The International System of Units (SI) will be used. All units must be written in normal text. A format based on the slash character (/) must be used to express complex units. For example, J/kg K or mol/m3. In this composite unit format, a space will be placed between each unit. No other characters should be used to separate units. In all cases, including the symbols for % and temperature units (K, °C), there must be a space between the numerical value and the unit. Below is a list of commonly used units accompanied by the corresponding symbol in parentheses: meter (m), kilogram (kg), second (s), Kelvin degree (K), Celcius degree (°C), ampere (A) , candela (cd), mol (mol), Dalton (Da), Newton (N), Pascal (Pa), Joule (J), Watt (W), coulomb (C), Volt (V), Hertz (Hz), Farad (F), ohm (Ω), Siemens (S), Weber (Wb), Tesla (T), Henry (H), lumen (lm), lux (lx), Becquerel (Bq), Gray (Gy), Sievert (Sv), and radian (rad). When the case warrants it, the use of units such as liter (capital L), minute (min), hour (h), day (d), centimeter (cm), and hectare (ha) is allowed.
The first time an abbreviation is used in the document, the full meaning must be written in the normal text, followed by the abbreviation in parentheses. On subsequent occasions, the abbreviation may be used without further explanation. For example, "... the identification of compounds was carried out by means of high performance liquid chromatography (HPLC) ...". Alternatively, abbreviations can be included in the Notation section.
Arabic numerals should always be used when indicating units, measures, and when designating numbers from 10 onwards. However, when the numbers from zero to nine are mentioned without being associated with units, they must be written in letters. For example, “… there were seven treatments…” and “… the temperature of the refrigeration chamber was 7 °C…”. To separate the integer part from decimals in a quantity, the point will be used. For very large or very small quantities, prefixes or scientific notation should be used. Following are some examples: "…. 3.6 MPa were used…”; “… With a permeability of 1.45 10-14 kg m/s m2 Pa and a thickness of 35 mm…”; "…the pressure losses were calculated over 1.5 km with ...".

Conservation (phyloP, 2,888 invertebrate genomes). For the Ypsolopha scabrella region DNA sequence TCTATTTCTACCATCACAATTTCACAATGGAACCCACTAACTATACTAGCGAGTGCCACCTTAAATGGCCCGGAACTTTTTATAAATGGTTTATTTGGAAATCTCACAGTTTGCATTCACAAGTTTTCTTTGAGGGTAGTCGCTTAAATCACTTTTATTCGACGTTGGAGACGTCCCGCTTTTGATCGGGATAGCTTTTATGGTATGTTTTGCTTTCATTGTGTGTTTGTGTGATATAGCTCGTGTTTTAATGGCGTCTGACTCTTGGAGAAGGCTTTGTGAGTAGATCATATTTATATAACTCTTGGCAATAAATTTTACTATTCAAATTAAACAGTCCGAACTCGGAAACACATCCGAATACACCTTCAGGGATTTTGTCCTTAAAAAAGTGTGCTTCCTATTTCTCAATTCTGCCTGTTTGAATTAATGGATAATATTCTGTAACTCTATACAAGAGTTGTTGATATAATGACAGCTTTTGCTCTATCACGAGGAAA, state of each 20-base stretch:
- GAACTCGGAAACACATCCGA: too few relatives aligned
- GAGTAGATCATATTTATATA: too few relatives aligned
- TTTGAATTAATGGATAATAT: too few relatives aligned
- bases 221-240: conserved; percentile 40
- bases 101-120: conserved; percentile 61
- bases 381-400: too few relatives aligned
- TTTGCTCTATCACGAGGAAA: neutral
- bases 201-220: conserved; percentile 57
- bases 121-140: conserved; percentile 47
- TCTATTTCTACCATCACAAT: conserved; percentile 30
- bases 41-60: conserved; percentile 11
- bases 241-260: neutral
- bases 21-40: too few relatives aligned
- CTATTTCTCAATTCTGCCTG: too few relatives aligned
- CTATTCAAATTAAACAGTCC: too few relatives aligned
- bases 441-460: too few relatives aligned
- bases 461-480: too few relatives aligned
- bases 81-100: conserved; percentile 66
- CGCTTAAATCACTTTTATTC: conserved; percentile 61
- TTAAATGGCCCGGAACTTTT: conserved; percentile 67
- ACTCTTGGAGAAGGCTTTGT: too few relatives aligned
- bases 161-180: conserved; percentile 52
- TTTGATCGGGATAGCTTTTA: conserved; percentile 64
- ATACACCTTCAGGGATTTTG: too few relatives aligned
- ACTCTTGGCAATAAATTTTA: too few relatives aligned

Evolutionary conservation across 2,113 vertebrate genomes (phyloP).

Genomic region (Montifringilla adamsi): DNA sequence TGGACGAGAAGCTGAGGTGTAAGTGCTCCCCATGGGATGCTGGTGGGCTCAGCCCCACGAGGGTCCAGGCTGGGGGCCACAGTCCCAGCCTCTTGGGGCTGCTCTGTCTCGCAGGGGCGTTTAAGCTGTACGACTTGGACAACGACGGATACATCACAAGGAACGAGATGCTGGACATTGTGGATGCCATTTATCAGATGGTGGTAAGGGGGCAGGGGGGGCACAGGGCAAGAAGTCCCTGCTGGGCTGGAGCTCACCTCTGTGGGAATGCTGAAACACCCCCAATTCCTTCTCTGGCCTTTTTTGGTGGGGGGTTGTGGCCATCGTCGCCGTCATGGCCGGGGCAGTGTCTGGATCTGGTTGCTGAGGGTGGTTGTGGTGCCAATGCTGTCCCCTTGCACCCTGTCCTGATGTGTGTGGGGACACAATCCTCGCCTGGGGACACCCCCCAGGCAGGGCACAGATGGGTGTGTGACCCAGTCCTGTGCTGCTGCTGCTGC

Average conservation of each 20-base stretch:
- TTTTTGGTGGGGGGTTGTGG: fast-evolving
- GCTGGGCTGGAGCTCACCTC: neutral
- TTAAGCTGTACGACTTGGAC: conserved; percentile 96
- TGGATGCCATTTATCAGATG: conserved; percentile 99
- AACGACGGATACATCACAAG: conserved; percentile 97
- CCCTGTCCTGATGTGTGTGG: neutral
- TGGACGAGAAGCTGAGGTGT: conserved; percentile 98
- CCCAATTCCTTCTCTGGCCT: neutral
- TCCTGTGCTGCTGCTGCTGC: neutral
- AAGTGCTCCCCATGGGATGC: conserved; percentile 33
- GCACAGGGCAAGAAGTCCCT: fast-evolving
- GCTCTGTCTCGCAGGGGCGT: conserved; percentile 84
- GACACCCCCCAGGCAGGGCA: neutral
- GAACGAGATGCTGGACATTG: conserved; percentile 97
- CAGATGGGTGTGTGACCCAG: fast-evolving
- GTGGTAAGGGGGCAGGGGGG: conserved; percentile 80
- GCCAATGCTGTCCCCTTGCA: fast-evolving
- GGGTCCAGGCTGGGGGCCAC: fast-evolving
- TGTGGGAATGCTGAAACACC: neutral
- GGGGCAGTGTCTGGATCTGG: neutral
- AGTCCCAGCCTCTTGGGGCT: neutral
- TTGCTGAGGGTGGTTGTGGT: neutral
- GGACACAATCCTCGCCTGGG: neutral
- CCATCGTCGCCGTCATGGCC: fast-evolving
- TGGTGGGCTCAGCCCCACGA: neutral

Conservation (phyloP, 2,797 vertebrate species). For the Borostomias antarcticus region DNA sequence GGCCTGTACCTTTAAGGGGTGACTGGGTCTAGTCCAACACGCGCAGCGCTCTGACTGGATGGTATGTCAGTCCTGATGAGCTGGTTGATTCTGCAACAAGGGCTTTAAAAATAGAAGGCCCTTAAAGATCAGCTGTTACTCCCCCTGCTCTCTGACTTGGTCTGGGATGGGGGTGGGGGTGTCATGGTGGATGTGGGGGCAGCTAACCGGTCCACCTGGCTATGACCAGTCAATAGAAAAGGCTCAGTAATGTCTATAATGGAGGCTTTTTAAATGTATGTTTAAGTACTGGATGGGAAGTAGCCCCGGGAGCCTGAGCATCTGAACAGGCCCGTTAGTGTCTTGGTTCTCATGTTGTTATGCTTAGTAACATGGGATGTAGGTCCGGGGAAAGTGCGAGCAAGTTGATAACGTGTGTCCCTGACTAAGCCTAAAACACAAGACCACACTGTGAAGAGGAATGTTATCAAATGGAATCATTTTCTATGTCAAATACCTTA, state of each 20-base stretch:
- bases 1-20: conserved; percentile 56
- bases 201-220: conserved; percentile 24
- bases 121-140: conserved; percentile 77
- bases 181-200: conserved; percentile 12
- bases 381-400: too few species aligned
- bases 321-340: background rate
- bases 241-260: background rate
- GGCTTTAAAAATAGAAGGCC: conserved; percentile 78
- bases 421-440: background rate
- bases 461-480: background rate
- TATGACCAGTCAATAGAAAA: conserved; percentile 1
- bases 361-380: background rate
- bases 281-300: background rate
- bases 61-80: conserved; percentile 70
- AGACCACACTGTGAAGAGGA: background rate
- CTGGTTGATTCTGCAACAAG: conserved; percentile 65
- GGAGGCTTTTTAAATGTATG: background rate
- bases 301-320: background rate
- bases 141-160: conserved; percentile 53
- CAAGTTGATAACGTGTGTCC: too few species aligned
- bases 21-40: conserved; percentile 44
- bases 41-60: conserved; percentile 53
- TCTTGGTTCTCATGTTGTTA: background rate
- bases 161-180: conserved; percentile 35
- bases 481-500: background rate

Tables and figures
Tables and figures are used to replace the text and when their content cannot be clearly expressed or their use constitutes a significant saving of space. Tables should explain, but not duplicate, data already presented in the text or any figure. They must be clear, simple, concise and, above all, they must be understood independently of the text. For this, it is necessary to select the data so that only those that will be used to emphasize some aspects or that explain others are presented. These data should be arranged in a way that facilitates their interpretation. A caption must be written before the Table, in a short and precise way, starting with the word "Table", followed by the corresponding consecutive Arabic number. The mention in text will be made with the word Table and Figure starting with capital letters, for example, “… is observed in Table 2…”, “… the behavior is shown in Figure 5…”.
In tables, the heading of each column should clearly indicate the information placed below it. All the variation factors, dependent variables, and independent variables must be clearly identified. Units must be placed in parentheses below the variables to which they correspond. If there are too many variables, it is recommended the preparation of two tables. Likewise, when the information is abundant, it is allowed to present a table in landscape form. Any clarification or abbreviation, with the exception of those of universal use, must be specified at the bottom of the table, for which it is suggested to use superscripts from the end of the alphabet in reverse order (z, y, x, w, ...). Indications of statistical significance (when applicable) must be made with lowercase letters from the beginning of the alphabet (a, b, c, d, ...). Likewise, a single asterisk (*) can be used for significance of 0.05 and double asterisk (**) for significance of 0.01.